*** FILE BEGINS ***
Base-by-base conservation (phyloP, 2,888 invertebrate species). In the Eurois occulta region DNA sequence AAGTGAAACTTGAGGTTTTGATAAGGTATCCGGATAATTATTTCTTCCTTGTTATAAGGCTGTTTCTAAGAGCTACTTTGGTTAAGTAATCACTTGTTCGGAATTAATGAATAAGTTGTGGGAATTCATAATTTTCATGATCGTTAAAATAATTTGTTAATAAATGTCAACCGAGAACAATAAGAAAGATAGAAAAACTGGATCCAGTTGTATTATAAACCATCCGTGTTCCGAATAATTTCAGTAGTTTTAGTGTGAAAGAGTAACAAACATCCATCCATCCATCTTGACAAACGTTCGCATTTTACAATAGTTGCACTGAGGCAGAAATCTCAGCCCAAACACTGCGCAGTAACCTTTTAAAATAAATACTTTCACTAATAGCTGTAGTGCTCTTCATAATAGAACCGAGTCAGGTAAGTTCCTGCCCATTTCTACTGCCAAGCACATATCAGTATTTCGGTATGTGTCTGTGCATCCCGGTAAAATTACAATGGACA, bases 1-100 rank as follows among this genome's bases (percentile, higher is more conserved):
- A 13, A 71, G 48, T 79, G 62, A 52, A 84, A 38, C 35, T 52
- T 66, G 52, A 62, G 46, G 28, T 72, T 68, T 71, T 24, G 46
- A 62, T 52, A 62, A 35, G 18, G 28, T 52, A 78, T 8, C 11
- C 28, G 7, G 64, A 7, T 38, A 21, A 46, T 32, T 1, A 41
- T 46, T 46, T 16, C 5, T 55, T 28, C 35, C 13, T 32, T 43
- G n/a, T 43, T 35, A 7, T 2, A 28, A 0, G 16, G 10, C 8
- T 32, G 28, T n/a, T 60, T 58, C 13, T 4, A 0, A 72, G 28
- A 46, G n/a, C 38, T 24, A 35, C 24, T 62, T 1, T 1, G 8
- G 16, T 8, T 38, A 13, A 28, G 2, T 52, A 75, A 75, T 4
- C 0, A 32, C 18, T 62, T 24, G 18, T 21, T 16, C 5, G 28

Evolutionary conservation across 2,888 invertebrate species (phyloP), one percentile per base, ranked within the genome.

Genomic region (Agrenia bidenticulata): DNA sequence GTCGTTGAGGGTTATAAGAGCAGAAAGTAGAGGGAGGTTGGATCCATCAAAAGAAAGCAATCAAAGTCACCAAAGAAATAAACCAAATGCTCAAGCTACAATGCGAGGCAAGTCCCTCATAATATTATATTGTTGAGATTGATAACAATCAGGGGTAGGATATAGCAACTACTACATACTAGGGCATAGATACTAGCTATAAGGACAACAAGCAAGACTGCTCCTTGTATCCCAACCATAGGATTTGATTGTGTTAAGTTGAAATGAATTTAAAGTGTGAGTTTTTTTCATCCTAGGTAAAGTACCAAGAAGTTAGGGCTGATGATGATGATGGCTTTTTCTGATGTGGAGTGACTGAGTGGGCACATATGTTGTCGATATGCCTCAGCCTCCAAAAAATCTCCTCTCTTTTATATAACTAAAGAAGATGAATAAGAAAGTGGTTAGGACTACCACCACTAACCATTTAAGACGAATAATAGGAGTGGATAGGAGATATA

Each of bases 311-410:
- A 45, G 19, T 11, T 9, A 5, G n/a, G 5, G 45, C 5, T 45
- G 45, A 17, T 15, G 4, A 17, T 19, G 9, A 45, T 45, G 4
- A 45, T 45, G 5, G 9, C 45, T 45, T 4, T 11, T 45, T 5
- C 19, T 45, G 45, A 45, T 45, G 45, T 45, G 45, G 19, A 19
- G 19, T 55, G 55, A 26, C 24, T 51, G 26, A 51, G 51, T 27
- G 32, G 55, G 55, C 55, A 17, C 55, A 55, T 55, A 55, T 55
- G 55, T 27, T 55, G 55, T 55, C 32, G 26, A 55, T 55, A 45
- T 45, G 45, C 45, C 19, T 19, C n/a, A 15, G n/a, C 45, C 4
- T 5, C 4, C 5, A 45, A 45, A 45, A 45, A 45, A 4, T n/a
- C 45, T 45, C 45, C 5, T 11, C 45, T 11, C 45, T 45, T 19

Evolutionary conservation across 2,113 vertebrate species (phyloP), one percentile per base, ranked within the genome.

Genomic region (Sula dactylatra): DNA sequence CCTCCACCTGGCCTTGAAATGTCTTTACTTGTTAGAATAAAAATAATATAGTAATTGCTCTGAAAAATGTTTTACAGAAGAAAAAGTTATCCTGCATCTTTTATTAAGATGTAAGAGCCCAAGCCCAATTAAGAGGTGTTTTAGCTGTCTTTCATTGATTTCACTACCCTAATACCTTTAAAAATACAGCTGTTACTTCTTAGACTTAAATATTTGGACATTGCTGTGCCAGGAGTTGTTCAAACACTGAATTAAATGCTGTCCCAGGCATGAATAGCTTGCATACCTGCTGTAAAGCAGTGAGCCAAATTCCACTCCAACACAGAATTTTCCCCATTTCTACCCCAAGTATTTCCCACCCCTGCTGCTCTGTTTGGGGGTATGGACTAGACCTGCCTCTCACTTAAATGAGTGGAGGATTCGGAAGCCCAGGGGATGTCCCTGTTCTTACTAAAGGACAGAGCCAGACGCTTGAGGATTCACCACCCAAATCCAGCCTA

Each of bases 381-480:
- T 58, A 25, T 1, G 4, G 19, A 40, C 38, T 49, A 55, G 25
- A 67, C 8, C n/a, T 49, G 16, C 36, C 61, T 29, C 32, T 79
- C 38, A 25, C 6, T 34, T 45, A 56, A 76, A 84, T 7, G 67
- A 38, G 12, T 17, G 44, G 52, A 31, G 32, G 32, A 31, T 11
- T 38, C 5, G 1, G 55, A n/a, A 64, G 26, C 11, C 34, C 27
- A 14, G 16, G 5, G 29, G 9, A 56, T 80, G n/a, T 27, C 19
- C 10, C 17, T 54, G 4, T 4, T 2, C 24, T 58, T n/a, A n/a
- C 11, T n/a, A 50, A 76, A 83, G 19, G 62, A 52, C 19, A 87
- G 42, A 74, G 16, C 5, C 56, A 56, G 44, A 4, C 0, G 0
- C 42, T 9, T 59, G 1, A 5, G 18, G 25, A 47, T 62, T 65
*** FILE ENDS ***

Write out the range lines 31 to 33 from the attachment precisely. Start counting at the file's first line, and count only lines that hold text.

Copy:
- A 38, G 12, T 17, G 44, G 52, A 31, G 32, G 32, A 31, T 11
- T 38, C 5, G 1, G 55, A n/a, A 64, G 26, C 11, C 34, C 27
- A 14, G 16, G 5, G 29, G 9, A 56, T 80, G n/a, T 27, C 19